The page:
How good is a living donor? Systematic review and meta-analysis of the effect of donor demographics on post kidney transplant outcomes.
Bellini MI., Nozdrin M., Pengel L., Knight S., Papalois V.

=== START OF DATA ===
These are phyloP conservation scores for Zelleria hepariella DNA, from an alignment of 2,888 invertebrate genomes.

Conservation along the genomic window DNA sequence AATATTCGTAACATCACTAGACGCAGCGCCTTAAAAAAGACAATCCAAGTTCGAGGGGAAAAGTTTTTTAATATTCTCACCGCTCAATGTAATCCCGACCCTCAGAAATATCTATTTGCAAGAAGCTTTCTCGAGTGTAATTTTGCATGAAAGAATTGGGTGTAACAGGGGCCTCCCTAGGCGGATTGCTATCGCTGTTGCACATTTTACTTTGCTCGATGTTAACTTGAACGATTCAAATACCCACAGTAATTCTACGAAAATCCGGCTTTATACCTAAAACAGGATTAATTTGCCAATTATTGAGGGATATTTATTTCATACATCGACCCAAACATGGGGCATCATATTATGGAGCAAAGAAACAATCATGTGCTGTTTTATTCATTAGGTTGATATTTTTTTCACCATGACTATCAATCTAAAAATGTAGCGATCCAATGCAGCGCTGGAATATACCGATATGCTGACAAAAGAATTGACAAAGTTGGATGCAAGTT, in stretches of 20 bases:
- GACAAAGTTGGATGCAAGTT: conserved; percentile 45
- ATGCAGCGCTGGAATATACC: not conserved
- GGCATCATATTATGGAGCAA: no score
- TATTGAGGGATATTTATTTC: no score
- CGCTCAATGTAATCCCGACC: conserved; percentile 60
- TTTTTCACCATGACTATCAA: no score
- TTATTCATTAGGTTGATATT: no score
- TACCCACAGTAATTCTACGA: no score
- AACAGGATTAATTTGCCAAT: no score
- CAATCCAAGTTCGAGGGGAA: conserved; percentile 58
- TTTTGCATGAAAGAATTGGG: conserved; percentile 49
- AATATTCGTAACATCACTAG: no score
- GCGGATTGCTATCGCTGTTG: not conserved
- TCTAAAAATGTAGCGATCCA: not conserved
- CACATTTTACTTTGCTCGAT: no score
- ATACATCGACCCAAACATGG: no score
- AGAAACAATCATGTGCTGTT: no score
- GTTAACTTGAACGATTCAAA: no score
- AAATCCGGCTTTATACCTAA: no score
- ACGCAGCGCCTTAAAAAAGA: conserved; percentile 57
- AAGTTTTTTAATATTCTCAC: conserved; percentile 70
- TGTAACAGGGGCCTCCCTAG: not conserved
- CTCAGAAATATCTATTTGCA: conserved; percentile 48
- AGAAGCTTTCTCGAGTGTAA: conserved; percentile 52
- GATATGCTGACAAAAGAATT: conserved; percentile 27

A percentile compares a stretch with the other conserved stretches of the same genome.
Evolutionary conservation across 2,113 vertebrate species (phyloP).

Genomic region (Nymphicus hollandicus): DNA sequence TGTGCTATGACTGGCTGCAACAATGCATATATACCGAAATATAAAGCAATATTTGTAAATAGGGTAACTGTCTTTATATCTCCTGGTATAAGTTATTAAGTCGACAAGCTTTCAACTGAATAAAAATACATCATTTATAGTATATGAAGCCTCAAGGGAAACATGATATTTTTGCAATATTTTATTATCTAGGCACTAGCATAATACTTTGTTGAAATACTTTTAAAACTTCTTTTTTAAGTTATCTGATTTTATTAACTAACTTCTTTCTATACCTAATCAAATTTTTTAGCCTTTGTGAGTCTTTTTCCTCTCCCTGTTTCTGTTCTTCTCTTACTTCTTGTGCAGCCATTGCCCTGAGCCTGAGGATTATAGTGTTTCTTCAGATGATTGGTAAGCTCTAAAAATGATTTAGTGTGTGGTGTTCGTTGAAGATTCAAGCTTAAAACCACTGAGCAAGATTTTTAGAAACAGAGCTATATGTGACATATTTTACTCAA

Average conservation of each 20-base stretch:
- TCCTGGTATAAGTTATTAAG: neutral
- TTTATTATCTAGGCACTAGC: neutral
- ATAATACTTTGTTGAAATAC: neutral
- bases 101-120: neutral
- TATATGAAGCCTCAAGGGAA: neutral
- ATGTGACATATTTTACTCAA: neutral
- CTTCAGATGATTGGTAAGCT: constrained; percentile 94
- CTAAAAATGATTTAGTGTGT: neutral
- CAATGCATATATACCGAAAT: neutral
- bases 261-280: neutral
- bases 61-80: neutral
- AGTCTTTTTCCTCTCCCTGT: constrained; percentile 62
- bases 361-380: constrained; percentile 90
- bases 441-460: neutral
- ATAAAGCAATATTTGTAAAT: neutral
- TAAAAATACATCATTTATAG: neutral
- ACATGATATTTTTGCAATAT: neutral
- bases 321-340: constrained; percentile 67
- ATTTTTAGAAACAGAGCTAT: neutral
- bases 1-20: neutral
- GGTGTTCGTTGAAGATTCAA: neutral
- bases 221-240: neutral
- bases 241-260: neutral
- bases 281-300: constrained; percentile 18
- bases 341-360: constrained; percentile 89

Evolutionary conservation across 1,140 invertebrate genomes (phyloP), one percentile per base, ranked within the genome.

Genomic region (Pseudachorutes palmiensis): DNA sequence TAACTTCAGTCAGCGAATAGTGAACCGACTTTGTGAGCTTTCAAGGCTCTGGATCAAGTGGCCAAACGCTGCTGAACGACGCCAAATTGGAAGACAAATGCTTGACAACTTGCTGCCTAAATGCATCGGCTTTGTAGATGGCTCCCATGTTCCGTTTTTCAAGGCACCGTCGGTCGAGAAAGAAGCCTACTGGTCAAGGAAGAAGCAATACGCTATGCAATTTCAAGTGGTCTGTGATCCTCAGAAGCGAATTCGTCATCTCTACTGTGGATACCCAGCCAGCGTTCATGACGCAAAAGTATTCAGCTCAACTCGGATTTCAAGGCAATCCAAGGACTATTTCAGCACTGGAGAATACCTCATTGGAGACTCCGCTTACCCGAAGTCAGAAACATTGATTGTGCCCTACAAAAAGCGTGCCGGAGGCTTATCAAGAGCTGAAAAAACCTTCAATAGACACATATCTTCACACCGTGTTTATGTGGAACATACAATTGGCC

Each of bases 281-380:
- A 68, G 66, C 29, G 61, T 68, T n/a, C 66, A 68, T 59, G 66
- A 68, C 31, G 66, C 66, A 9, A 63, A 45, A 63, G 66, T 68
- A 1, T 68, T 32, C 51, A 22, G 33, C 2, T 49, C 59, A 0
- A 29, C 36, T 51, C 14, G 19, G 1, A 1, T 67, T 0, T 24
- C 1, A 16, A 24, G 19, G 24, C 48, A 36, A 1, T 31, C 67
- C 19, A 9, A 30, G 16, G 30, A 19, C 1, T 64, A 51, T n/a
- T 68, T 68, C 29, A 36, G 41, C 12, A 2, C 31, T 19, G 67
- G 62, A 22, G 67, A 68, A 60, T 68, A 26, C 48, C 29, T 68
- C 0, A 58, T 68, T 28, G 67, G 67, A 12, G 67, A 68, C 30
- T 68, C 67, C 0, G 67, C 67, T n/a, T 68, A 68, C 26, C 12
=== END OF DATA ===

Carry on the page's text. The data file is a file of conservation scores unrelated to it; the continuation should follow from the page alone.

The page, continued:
BACKGROUND AND AIMS: Living donor kidneys are considered the best quality organs. In the attempt to expand the donor pool, the donor's age, sex and body mass index (BMI) might be considered as potential determinants of the kidney transplant outcomes, and thus guide recipient selection. We aimed to investigate the effects of donor demographics on kidney function, graft and recipient survival, delayed graft function (DGF) and acute rejection (AR). METHODS: Systematic review and meta-analysis. EMBASE, MEDLINE, Web of Science, BIOSIS, CABI, SciELO and Cochrane were searched using algorithms. NHBLI tools were used for risk of bias assessment. Mean difference (MD), standardized mean difference (SMD), and risk ratio (RR) were calculated in Revman 5.4 RESULTS: Altogether, 5129 studies were identified by the search algorithm; 47 studies met the inclusion criteria and were analyzed. No significant difference in recipient 1-year survival was found between recipients of donors aged 50 (RR = 0.65 95% CI: 0.1-4.1), and recipients of donors aged 60 (RR = 0.81 95% CI: 0.3-2.3). Graft survival was significantly higher in recipients of grafts from donors aged 60 years (MD = 0.3 mg/dl 95% CI: 0.1-0.9), although there was high heterogeneity. Recipients of grafts from male donors had lower 1-year serum creatinine (MD = 0.12 mg/dl 95% CI: 0.2-0.1) and higher eGFR compared to recipients of female donors (p